Patriots 27, Colts 24
The New England Patriots decorated Gillette Stadium with another Super Bowl championship banner before the season-opening kickoff Thursday night, then played as if they're prepared to do it all over again with a dramatic 27-24 victory over the Indianapolis Colts, the team they defeated in January in the AFC title game.
The Patriots had no shortage of close escapes during last year's run to the Lombardi Trophy, and this season started no different. A missed 48-yard field goal by Indianapolis kicker Mike Vanderjagt with 19 seconds left proved to be the difference.
Vanderjagt earlier had extended his NFL record to 42 straight made field goal attempts with a 32-yard kick in the second quarter. But his game-tying attempt sailed wide right a play after blitzing linebacker Willie McGinest had sacked Colts quarterback Peyton Manning for a critical 12-yard loss back to the 29-yard line.
With Tom Brady, the Super Bowl MVP, throwing for 335 yards and three touchdowns and newly acquired running back Corey Dillon quickly endearing himself to the hometown fans by gaining 86 yards in 15 carries, the Patriots won their 16th straight game going back to the 2003 season, and 12th in a row on their own field.
"It seems like all our games against the Colts are like this," Patriots Coach Bill Belichick said. "It was back and forth the whole way. We were able to make just enough plays to win. We've still got a lot of work to do . . . we made a lot of mistakes. But they're a good football team, and they'll make a lot of people make errors."
Despite two fourth-quarter turnovers, the Patriots still managed to continue their mastery over a Colts team that also has legitimate title aspirations, despite another dispiriting loss to their AFC East tormentors.
This was the Patriots fifth straight victory over the Colts, and 13th in the teams' last 15 meetings. The Patriots also showed some new wrinkles, starting the game with nine straight passes and a no-huddle offense that had the Colts back on their heels on the opening drive.
Still, three costly turnovers by the Colts -- the last an Edgerrin James fumble at the New England 1-yard line with 31/2 minutes remaining -- also proved to be a decisive factor in the final outcome.
For the Colts, the night was almost a re-run of that AFC title game loss in January, when they had four turnovers and lost by 10 on a bitter cold day on this same field. Indianapolis quarterback Peyton Manning surely had that deja vu feeling Thursday when he tossed up an interception in the first quarter on a second and goal with the Colts at the Patriots 6.
In January, it was Patriots safety Rodney Harrison who picked off Manning in the end zone in the first quarter with the Colts driving toward an almost certain touchdown. On Thursday it was veteran Patriots linebacker Tedy Bruschi who got the interception at the 1 when Manning threw into a crowd at the goal line.
One of the biggest defensive plays came with the Colts about to re-take the lead late in the fourth quarter. A pass interference call on Patriots cornerback Asante Samuel trying to defend against Colts wide receiver Reggie Wayne in the end zone gave the Colts a first down at the Patriots 1 with less than four minutes left.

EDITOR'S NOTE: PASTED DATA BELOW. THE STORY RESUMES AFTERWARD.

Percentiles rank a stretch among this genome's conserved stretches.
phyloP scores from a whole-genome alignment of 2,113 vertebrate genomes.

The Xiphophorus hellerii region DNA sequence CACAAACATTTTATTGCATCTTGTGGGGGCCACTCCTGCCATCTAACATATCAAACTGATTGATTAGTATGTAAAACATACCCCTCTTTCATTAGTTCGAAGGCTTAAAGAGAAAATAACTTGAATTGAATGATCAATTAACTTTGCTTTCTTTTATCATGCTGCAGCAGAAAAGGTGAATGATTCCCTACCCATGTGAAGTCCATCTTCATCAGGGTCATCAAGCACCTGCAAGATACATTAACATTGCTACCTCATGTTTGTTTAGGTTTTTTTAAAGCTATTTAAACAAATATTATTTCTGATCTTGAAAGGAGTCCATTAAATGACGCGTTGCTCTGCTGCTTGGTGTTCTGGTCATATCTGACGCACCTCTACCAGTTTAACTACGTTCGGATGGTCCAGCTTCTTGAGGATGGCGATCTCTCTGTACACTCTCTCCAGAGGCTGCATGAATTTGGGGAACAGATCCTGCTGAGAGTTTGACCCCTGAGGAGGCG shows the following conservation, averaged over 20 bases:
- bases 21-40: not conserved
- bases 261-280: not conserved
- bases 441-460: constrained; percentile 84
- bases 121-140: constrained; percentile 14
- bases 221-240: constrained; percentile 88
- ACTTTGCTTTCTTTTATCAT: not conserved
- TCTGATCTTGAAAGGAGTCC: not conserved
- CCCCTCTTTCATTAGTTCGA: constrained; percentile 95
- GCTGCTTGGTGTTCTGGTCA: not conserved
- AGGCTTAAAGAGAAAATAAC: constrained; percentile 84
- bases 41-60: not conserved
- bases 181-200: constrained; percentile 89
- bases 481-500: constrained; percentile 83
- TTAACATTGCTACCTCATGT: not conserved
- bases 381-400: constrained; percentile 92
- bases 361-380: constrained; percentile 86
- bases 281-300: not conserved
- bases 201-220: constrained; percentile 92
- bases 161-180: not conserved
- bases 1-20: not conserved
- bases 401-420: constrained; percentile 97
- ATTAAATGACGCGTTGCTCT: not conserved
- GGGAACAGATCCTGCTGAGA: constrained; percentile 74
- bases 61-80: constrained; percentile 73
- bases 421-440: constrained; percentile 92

On first and goal from there Manning handed off to James, who had enjoyed a big night with 142 yards rushing in 30 carries. But on this attempt, the running back was jarred at the line of scrimmage with a flying tackle from free safety Eugene Wilson, knocking the ball out for James second fumble of the night.
The loose ball was recovered in the end zone by Patriots defensive lineman Vince Wilfork, who lugged it back out to the one with 3:43 remaining. The Patriots eventually moved the ball out to the 19 before being forced to punt, then had to make one last stand just after the two-minute warning.
The Colts got the ball with 1:43 remaining and seemed in decent shape when Manning found a wide open Brandon Stokely running free down the middle of the field. Stokely gained 45 yards to the 19, and a capacity crowd of 68,756 was watching in somewhat stunned silence as overtime seemed likely, if not a Colts victory.
Three plays later, Manning, who completed 16 of his 29 passes for 256 yards, dropped back one more time. Over on the New England bench, defensive coordinator Romeo Crennel gambled with a blitz from both edges. Harrison came on a safety blitz from the right side and was picked up, but McGinest lined up on the left side and went in untouched on Manning, who never saw him coming.
"Romeo called an outside blitz," Belichick said. "Manning read that Harrison was coming, but they missed McGinest on the back side. Willie gets there in a hurry. It was a clutch call by Romeo."
Said McGinest, "It was coming down to crunch time and [Crennel] said we have to be aggressive. I was going to swipe at the ball and try to make him fumble . . . but I just wanted to get [Manning] down and get them out of field goal range. I'm glad [Vanderjagt] finally missed."
Instead of having to attempt a 35-yarder if Manning had been able to get rid of the ball before the sack, Vanderjagt had to make a 48-yarder to send the first game of the 2004 season into overtime.
His kick seemed a bit rushed, and it never had a chance, going wide right as Patriots players celebrated the victory, their 28th straight when they held a lead after three quarters.